May 27, 1998

Contact: Beth Fox 322-NEWS



Vanderbilt, professor awarded $10,000 by Templeton Foundation


NASHVILLE, Tenn. -- David A. Weintraub, assistant professor of astronomy at Vanderbilt University, has received a $10,000 award from the Science & Religion Course Program at the John Templeton Foundation.

The award was given in recognition for his class, "The Impact of the Copernican Revolution: 1543 to the Present," for its strong academic basis, balanced treatment of the science-religion dialogue and promotion of "intellectual humility." The Science & Religion Course Program offers up to 100 colleges, universities and schools of theology prizes of $10,000 each, $5,000 going to the instructor and $5,000 going to the institution. Approximately 30 percent of the 100 awards given each year are awarded to institutions outside the U.S.

The Science & Religion Course Program was developed in 1994 by the John Templeton Foundation to encourage the teaching of interdisciplinary courses in science and religion. The program awards prizes for outstanding courses in science and religion and offers a series of workshops on science and religion pedagogy, course development and instruction. The program has identified almost 300 outstanding science and religion courses; more than half of the winning institutions are secular.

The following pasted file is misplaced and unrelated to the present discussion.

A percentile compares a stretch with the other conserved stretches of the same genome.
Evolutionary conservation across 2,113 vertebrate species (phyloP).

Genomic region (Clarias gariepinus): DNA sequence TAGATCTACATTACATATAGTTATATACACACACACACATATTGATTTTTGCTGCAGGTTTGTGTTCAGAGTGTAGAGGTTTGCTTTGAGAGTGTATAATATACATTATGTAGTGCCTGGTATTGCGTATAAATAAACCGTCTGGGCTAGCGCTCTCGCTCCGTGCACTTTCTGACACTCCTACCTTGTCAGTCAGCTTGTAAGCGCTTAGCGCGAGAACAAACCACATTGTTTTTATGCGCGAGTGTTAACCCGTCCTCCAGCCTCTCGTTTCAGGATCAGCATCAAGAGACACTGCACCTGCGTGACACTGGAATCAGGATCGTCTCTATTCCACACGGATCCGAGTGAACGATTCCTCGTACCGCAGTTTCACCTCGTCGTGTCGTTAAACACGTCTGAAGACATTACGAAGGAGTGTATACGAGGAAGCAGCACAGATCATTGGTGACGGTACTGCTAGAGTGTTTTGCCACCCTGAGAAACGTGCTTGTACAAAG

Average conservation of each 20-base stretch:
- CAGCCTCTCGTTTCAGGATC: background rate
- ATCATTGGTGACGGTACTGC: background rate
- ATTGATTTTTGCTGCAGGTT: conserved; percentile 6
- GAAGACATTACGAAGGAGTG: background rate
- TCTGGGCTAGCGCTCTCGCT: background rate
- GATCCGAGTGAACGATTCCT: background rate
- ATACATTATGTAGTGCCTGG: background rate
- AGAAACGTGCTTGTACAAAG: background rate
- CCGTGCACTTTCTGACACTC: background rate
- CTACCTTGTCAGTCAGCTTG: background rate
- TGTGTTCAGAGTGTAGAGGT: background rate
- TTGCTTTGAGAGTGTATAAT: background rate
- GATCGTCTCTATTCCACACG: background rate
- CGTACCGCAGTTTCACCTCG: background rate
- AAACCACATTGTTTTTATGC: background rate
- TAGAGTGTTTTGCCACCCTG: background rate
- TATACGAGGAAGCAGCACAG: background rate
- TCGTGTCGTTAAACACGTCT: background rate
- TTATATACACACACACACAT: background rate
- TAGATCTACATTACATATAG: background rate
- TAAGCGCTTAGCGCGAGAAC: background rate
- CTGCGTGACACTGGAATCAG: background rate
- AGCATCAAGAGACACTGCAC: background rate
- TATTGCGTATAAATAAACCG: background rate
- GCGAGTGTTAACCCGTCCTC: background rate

Previous Vanderbilt winners include Peter Haas, associate professor of religious studies and Jewish literature and thought, for his class, "Natural Science and the Religious Life," and Brian Hemphill, assistant professor of anthropology, for his class, "Evolution and Creationism."

Founded in 1987 by international investment manager John Marks Templeton, the John Templeton Foundation funds more than 40 international projects, research studies, publications and award programs, some of which are designed to bring exposure to the growing interdisciplinary field of science and religion.



Vanderbilt University is a private research university of approximately 5,900 undergraduates and 4,300 graduate and professional students. Founded in 1873, the University comprises 10 schools, a public policy institute, a distinguished medical center and The Freedom Forum First Amendment Center. Vanderbilt offers undergraduate programs in the liberal arts and sciences, education and human development, engineering and music, and a full range of graduate and professional degrees.

For more news about Vanderbilt, visit the News and Public Affairs home page on the Internet at

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Document updated June 1, 1998.